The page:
Quote:
The Obama administration's financial projections are extremely optimistic, yet even if they all come true, the U.S. debt will continue to grow unsustainably. The kind of alarm falsely placed in "global warming" would more usefully be directed towards the remarkable cooling effect this will have, as all our fiscal and demographic trends converge. For this is a predictable future; an issue where the numbers correspond to real things, not to mere speculation.
Wow, finally an echo on demographic convergence outside of specialized press...
__________________
JMvS is offline   Reply With Quote
Old 2010-02-22, 20:23   Link #6205
justinstrife
Queen Sheryl's Protector
 
 
Join Date: Apr 2004
Location: John Galt Railroad
Age: 34
Send a message via AIM to justinstrife Send a message via Skype™ to justinstrife
Quote:
Originally Posted by Kamui4356 View Post
I hear conservatives talk about this all the time and I have to wonder, what exactly do you think is going to happen if we did do just that? Not trying to be rude or sarcastic or anything. I'm genuinely curious what the expected outcome is going to be and how you expect doing away with social programs like that is going to help. What do you think is going to improve? What negative impacts do you think it will have if any? What good do you think will come out it? Now I'm realizing I'm probably asking you to write an essay here to give a complete run down, so feel free to be brief as long as you think you're explaining things well enough.
Most of America's history didn't have any of the departments or social programs that are in place now. Infact, America became the Super Power that it is, before they were ever put on Legislation. With as much money as the Federal Government dumps into these Departments and programs every single year(hundreds and hundreds of billions of dollars), what exactly do we have to show for it? Our students are far behind much of Europe and Asia, when we were once near the top if not at the top.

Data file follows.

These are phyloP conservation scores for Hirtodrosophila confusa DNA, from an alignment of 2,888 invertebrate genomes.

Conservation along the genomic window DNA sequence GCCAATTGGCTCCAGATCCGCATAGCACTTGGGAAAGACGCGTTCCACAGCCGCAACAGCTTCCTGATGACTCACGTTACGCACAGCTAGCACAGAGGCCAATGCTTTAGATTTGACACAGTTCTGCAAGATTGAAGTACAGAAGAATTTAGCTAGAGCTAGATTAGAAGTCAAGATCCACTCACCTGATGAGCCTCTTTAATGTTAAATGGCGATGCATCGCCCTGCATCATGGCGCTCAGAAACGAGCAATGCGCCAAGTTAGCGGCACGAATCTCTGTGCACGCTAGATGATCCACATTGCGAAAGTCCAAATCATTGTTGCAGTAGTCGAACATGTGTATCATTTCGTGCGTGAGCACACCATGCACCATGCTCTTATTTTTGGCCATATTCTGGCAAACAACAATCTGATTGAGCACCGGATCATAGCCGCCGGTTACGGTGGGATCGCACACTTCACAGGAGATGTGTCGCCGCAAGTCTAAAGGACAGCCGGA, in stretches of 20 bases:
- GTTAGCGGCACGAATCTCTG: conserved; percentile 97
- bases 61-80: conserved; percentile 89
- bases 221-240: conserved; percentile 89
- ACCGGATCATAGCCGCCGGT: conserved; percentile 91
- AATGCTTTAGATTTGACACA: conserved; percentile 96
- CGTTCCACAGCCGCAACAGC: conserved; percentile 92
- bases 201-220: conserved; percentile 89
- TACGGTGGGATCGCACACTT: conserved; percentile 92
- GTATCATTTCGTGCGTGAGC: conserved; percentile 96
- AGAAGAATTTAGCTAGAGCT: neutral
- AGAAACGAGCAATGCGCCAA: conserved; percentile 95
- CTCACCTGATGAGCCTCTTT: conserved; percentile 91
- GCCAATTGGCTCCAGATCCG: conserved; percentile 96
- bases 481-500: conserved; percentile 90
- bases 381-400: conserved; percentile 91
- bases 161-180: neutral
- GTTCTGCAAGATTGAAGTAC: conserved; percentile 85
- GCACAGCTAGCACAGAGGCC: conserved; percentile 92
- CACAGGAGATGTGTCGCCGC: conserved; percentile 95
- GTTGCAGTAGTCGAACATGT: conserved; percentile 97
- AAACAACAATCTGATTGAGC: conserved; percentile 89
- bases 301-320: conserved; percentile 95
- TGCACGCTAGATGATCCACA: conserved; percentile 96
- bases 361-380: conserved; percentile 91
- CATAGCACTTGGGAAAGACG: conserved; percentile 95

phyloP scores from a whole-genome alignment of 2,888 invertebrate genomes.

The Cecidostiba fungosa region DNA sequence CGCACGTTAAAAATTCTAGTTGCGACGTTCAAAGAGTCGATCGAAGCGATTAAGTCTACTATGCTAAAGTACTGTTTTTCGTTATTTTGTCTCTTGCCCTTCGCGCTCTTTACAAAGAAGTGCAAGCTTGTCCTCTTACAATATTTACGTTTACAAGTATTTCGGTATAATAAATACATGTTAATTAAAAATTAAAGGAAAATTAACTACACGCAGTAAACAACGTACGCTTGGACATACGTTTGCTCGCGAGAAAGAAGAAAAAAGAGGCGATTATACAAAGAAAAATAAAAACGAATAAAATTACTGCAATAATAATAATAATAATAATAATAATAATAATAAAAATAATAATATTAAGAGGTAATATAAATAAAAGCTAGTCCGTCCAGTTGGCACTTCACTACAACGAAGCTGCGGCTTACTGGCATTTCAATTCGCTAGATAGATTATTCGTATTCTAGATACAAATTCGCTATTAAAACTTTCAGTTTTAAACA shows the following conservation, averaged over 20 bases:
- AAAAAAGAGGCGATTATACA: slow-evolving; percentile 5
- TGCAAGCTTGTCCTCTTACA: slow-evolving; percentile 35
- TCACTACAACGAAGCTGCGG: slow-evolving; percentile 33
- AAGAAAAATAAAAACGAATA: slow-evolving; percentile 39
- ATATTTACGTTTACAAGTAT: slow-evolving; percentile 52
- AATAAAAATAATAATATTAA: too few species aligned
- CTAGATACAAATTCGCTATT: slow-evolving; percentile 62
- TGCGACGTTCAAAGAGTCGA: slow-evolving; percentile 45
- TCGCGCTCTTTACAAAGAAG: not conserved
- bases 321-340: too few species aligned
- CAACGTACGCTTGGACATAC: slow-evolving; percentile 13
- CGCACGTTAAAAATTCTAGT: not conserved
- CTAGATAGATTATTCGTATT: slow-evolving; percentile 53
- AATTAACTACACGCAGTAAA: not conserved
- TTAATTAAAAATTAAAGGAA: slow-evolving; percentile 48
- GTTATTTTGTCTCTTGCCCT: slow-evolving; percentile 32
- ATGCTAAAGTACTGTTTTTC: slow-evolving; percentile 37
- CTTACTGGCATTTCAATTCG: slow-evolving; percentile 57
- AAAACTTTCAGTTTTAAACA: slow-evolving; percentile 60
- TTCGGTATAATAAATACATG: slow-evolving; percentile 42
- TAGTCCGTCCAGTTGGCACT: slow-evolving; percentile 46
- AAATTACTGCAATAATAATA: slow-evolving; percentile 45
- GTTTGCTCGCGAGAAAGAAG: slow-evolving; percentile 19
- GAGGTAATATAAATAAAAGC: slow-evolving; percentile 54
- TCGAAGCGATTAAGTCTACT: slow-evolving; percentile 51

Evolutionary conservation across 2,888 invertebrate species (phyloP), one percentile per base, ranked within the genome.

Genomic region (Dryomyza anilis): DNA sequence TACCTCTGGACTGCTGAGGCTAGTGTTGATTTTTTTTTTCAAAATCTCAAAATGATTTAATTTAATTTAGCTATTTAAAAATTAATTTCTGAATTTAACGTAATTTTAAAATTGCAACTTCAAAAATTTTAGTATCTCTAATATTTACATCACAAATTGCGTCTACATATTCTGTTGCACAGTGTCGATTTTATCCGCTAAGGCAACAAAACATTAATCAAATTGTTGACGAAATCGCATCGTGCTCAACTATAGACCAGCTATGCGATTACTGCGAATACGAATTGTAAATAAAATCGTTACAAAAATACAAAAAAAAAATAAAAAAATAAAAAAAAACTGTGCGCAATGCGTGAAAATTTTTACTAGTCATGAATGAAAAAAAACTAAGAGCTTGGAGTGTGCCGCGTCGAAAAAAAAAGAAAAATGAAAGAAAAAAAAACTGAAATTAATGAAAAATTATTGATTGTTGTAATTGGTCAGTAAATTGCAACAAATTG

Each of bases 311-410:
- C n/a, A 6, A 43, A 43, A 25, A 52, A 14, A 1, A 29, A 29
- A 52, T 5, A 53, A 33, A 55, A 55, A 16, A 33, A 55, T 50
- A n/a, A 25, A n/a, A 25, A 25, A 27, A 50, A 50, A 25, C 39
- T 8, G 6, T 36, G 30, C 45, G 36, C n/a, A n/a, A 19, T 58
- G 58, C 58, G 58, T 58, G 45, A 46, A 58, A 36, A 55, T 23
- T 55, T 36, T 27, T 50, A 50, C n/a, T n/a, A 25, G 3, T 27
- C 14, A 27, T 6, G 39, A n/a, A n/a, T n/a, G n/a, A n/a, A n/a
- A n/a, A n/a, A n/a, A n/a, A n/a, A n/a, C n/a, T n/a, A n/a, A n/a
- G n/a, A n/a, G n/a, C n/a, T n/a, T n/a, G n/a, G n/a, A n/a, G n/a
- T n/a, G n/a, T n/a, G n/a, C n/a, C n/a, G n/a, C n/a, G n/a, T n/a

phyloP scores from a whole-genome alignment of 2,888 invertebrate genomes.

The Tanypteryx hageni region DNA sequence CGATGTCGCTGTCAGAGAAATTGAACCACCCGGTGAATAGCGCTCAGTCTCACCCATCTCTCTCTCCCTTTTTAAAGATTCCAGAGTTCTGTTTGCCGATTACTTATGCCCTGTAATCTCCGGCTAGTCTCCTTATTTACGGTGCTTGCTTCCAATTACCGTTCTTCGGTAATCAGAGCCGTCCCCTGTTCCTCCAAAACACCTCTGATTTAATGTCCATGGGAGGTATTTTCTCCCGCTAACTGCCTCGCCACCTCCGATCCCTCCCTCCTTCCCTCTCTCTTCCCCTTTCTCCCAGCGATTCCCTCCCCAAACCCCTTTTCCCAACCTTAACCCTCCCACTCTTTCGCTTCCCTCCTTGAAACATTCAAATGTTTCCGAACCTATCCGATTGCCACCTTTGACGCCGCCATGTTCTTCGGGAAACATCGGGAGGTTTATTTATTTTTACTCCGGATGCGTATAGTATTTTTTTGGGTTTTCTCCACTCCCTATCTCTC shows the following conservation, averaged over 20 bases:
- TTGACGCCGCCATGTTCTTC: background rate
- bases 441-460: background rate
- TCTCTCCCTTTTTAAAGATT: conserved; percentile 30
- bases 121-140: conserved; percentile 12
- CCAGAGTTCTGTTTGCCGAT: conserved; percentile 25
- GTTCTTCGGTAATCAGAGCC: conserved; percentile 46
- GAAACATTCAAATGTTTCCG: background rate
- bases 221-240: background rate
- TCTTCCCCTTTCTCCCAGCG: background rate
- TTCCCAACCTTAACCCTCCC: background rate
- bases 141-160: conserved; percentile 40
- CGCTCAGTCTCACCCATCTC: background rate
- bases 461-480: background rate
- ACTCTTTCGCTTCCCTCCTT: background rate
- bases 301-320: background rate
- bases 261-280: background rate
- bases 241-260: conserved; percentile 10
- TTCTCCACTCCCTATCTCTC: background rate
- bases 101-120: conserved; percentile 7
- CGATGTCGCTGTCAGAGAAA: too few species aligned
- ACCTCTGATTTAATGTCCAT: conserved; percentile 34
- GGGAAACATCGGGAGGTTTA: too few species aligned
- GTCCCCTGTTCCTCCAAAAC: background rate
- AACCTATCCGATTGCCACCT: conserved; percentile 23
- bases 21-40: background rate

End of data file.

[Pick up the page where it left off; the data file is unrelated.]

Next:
The Government is extremely inefficient. There is much bureaucracy and red-tape, and I'd wager near half of the money spent, ends up not being used for it's intended purpose. Not to mention, it was never the job of the Federal Government, to be in 90% of the programs it's in now. At some point, you have to say that enough is enough.

As Dennis Prager loves to say, and I agree with him wholeheartedly on this. The bigger the Government, the smaller the individual. That is not an American Value. Never has been, and never should be.
justinstrife is offline   Reply With Quote
Old 2010-02-22, 21:17   Link #6206
Xellos-_^
Married
 
 
Join Date: Nov 2003
Location: R'lyeh
Age: 38